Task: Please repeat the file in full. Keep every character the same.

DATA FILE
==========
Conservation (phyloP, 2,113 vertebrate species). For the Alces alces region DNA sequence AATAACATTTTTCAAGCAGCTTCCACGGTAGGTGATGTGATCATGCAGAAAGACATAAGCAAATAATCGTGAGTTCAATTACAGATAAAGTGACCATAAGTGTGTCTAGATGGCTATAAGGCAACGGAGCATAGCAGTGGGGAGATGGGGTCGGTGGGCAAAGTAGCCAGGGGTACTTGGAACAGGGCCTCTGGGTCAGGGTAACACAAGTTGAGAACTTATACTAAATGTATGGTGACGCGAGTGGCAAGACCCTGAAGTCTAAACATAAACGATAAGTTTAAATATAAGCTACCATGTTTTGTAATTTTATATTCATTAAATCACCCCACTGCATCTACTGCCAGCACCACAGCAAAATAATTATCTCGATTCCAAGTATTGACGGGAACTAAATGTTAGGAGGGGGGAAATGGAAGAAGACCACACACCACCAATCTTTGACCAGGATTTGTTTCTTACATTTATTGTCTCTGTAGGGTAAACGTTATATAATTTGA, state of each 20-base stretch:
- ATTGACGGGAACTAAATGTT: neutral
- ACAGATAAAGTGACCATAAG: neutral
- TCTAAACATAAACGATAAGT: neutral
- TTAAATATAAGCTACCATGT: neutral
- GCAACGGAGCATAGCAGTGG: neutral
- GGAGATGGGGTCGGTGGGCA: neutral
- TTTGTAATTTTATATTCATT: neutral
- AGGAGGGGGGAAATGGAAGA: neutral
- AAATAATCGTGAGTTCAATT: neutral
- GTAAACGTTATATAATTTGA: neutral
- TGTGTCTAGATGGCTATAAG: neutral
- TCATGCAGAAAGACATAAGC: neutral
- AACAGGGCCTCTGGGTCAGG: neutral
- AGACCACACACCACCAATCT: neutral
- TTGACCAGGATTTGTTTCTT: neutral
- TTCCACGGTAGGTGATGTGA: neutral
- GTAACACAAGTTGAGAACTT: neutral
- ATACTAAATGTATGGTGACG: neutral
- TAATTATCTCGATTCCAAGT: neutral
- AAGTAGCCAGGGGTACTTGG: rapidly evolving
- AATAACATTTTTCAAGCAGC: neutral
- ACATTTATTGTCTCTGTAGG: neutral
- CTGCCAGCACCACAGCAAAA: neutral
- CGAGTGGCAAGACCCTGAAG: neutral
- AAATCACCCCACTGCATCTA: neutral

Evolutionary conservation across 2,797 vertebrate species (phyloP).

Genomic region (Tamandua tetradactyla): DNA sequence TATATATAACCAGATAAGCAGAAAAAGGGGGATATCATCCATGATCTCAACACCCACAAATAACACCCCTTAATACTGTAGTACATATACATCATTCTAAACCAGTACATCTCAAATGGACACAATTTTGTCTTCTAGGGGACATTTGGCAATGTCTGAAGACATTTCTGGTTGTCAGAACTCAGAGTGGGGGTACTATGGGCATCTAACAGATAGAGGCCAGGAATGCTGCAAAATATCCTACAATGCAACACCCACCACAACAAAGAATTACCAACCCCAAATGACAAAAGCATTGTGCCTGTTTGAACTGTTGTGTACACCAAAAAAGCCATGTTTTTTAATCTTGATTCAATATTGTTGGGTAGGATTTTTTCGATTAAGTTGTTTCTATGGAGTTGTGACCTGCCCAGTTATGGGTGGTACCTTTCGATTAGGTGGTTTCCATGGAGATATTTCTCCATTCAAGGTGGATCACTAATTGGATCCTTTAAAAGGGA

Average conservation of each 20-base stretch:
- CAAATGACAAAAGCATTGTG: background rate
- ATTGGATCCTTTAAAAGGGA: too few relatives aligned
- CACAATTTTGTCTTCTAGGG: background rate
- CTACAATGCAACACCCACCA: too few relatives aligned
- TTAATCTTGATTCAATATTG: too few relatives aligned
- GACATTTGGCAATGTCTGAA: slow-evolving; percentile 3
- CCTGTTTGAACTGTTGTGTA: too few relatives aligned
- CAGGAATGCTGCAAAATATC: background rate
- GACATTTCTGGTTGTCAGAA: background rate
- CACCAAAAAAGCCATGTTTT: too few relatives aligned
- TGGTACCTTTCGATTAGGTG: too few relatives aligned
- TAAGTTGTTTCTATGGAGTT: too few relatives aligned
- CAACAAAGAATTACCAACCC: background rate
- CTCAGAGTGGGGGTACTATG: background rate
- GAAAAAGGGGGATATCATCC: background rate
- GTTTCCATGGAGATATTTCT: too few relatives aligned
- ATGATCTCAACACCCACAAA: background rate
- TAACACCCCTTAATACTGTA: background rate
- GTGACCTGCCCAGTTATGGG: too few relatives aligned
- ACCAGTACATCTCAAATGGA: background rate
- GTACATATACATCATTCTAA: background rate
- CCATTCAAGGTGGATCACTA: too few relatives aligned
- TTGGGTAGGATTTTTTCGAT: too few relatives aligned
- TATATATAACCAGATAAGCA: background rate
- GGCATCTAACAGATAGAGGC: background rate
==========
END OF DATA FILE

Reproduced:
Conservation (phyloP, 2,113 vertebrate species). For the Alces alces region DNA sequence AATAACATTTTTCAAGCAGCTTCCACGGTAGGTGATGTGATCATGCAGAAAGACATAAGCAAATAATCGTGAGTTCAATTACAGATAAAGTGACCATAAGTGTGTCTAGATGGCTATAAGGCAACGGAGCATAGCAGTGGGGAGATGGGGTCGGTGGGCAAAGTAGCCAGGGGTACTTGGAACAGGGCCTCTGGGTCAGGGTAACACAAGTTGAGAACTTATACTAAATGTATGGTGACGCGAGTGGCAAGACCCTGAAGTCTAAACATAAACGATAAGTTTAAATATAAGCTACCATGTTTTGTAATTTTATATTCATTAAATCACCCCACTGCATCTACTGCCAGCACCACAGCAAAATAATTATCTCGATTCCAAGTATTGACGGGAACTAAATGTTAGGAGGGGGGAAATGGAAGAAGACCACACACCACCAATCTTTGACCAGGATTTGTTTCTTACATTTATTGTCTCTGTAGGGTAAACGTTATATAATTTGA, state of each 20-base stretch:
- ATTGACGGGAACTAAATGTT: neutral
- ACAGATAAAGTGACCATAAG: neutral
- TCTAAACATAAACGATAAGT: neutral
- TTAAATATAAGCTACCATGT: neutral
- GCAACGGAGCATAGCAGTGG: neutral
- GGAGATGGGGTCGGTGGGCA: neutral
- TTTGTAATTTTATATTCATT: neutral
- AGGAGGGGGGAAATGGAAGA: neutral
- AAATAATCGTGAGTTCAATT: neutral
- GTAAACGTTATATAATTTGA: neutral
- TGTGTCTAGATGGCTATAAG: neutral
- TCATGCAGAAAGACATAAGC: neutral
- AACAGGGCCTCTGGGTCAGG: neutral
- AGACCACACACCACCAATCT: neutral
- TTGACCAGGATTTGTTTCTT: neutral
- TTCCACGGTAGGTGATGTGA: neutral
- GTAACACAAGTTGAGAACTT: neutral
- ATACTAAATGTATGGTGACG: neutral
- TAATTATCTCGATTCCAAGT: neutral
- AAGTAGCCAGGGGTACTTGG: rapidly evolving
- AATAACATTTTTCAAGCAGC: neutral
- ACATTTATTGTCTCTGTAGG: neutral
- CTGCCAGCACCACAGCAAAA: neutral
- CGAGTGGCAAGACCCTGAAG: neutral
- AAATCACCCCACTGCATCTA: neutral

Evolutionary conservation across 2,797 vertebrate species (phyloP).

Genomic region (Tamandua tetradactyla): DNA sequence TATATATAACCAGATAAGCAGAAAAAGGGGGATATCATCCATGATCTCAACACCCACAAATAACACCCCTTAATACTGTAGTACATATACATCATTCTAAACCAGTACATCTCAAATGGACACAATTTTGTCTTCTAGGGGACATTTGGCAATGTCTGAAGACATTTCTGGTTGTCAGAACTCAGAGTGGGGGTACTATGGGCATCTAACAGATAGAGGCCAGGAATGCTGCAAAATATCCTACAATGCAACACCCACCACAACAAAGAATTACCAACCCCAAATGACAAAAGCATTGTGCCTGTTTGAACTGTTGTGTACACCAAAAAAGCCATGTTTTTTAATCTTGATTCAATATTGTTGGGTAGGATTTTTTCGATTAAGTTGTTTCTATGGAGTTGTGACCTGCCCAGTTATGGGTGGTACCTTTCGATTAGGTGGTTTCCATGGAGATATTTCTCCATTCAAGGTGGATCACTAATTGGATCCTTTAAAAGGGA

Average conservation of each 20-base stretch:
- CAAATGACAAAAGCATTGTG: background rate
- ATTGGATCCTTTAAAAGGGA: too few relatives aligned
- CACAATTTTGTCTTCTAGGG: background rate
- CTACAATGCAACACCCACCA: too few relatives aligned
- TTAATCTTGATTCAATATTG: too few relatives aligned
- GACATTTGGCAATGTCTGAA: slow-evolving; percentile 3
- CCTGTTTGAACTGTTGTGTA: too few relatives aligned
- CAGGAATGCTGCAAAATATC: background rate
- GACATTTCTGGTTGTCAGAA: background rate
- CACCAAAAAAGCCATGTTTT: too few relatives aligned
- TGGTACCTTTCGATTAGGTG: too few relatives aligned
- TAAGTTGTTTCTATGGAGTT: too few relatives aligned
- CAACAAAGAATTACCAACCC: background rate
- CTCAGAGTGGGGGTACTATG: background rate
- GAAAAAGGGGGATATCATCC: background rate
- GTTTCCATGGAGATATTTCT: too few relatives aligned
- ATGATCTCAACACCCACAAA: background rate
- TAACACCCCTTAATACTGTA: background rate
- GTGACCTGCCCAGTTATGGG: too few relatives aligned
- ACCAGTACATCTCAAATGGA: background rate
- GTACATATACATCATTCTAA: background rate
- CCATTCAAGGTGGATCACTA: too few relatives aligned
- TTGGGTAGGATTTTTTCGAT: too few relatives aligned
- TATATATAACCAGATAAGCA: background rate
- GGCATCTAACAGATAGAGGC: background rate